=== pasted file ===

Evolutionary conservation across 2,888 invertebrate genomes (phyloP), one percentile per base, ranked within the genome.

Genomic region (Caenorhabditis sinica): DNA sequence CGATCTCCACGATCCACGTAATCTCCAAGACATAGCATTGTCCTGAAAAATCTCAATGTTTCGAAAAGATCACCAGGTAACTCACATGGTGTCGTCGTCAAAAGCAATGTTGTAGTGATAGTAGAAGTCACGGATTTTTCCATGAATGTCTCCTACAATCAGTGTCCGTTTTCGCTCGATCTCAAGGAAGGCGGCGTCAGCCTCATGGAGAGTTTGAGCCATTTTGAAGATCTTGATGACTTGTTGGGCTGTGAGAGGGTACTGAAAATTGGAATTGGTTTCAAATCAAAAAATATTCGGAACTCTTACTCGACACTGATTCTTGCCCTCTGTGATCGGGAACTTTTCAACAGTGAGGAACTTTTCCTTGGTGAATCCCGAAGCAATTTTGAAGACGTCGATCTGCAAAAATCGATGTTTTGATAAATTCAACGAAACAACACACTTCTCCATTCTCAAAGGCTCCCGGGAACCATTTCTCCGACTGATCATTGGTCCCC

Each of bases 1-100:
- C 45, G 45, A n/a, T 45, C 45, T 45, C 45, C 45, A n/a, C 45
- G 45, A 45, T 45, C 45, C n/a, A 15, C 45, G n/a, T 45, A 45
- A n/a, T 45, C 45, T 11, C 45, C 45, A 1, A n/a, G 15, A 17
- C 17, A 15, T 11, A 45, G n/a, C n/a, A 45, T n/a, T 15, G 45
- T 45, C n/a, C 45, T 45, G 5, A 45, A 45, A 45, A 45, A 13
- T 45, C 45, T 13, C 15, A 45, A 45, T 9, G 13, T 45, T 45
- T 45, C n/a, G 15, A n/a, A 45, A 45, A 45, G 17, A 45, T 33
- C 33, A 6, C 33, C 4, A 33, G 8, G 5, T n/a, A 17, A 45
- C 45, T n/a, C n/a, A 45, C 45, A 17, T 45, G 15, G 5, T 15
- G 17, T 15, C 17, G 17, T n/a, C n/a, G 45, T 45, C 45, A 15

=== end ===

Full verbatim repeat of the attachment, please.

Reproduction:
Evolutionary conservation across 2,888 invertebrate genomes (phyloP), one percentile per base, ranked within the genome.

Genomic region (Caenorhabditis sinica): DNA sequence CGATCTCCACGATCCACGTAATCTCCAAGACATAGCATTGTCCTGAAAAATCTCAATGTTTCGAAAAGATCACCAGGTAACTCACATGGTGTCGTCGTCAAAAGCAATGTTGTAGTGATAGTAGAAGTCACGGATTTTTCCATGAATGTCTCCTACAATCAGTGTCCGTTTTCGCTCGATCTCAAGGAAGGCGGCGTCAGCCTCATGGAGAGTTTGAGCCATTTTGAAGATCTTGATGACTTGTTGGGCTGTGAGAGGGTACTGAAAATTGGAATTGGTTTCAAATCAAAAAATATTCGGAACTCTTACTCGACACTGATTCTTGCCCTCTGTGATCGGGAACTTTTCAACAGTGAGGAACTTTTCCTTGGTGAATCCCGAAGCAATTTTGAAGACGTCGATCTGCAAAAATCGATGTTTTGATAAATTCAACGAAACAACACACTTCTCCATTCTCAAAGGCTCCCGGGAACCATTTCTCCGACTGATCATTGGTCCCC

Each of bases 1-100:
- C 45, G 45, A n/a, T 45, C 45, T 45, C 45, C 45, A n/a, C 45
- G 45, A 45, T 45, C 45, C n/a, A 15, C 45, G n/a, T 45, A 45
- A n/a, T 45, C 45, T 11, C 45, C 45, A 1, A n/a, G 15, A 17
- C 17, A 15, T 11, A 45, G n/a, C n/a, A 45, T n/a, T 15, G 45
- T 45, C n/a, C 45, T 45, G 5, A 45, A 45, A 45, A 45, A 13
- T 45, C 45, T 13, C 15, A 45, A 45, T 9, G 13, T 45, T 45
- T 45, C n/a, G 15, A n/a, A 45, A 45, A 45, G 17, A 45, T 33
- C 33, A 6, C 33, C 4, A 33, G 8, G 5, T n/a, A 17, A 45
- C 45, T n/a, C n/a, A 45, C 45, A 17, T 45, G 15, G 5, T 15
- G 17, T 15, C 17, G 17, T n/a, C n/a, G 45, T 45, C 45, A 15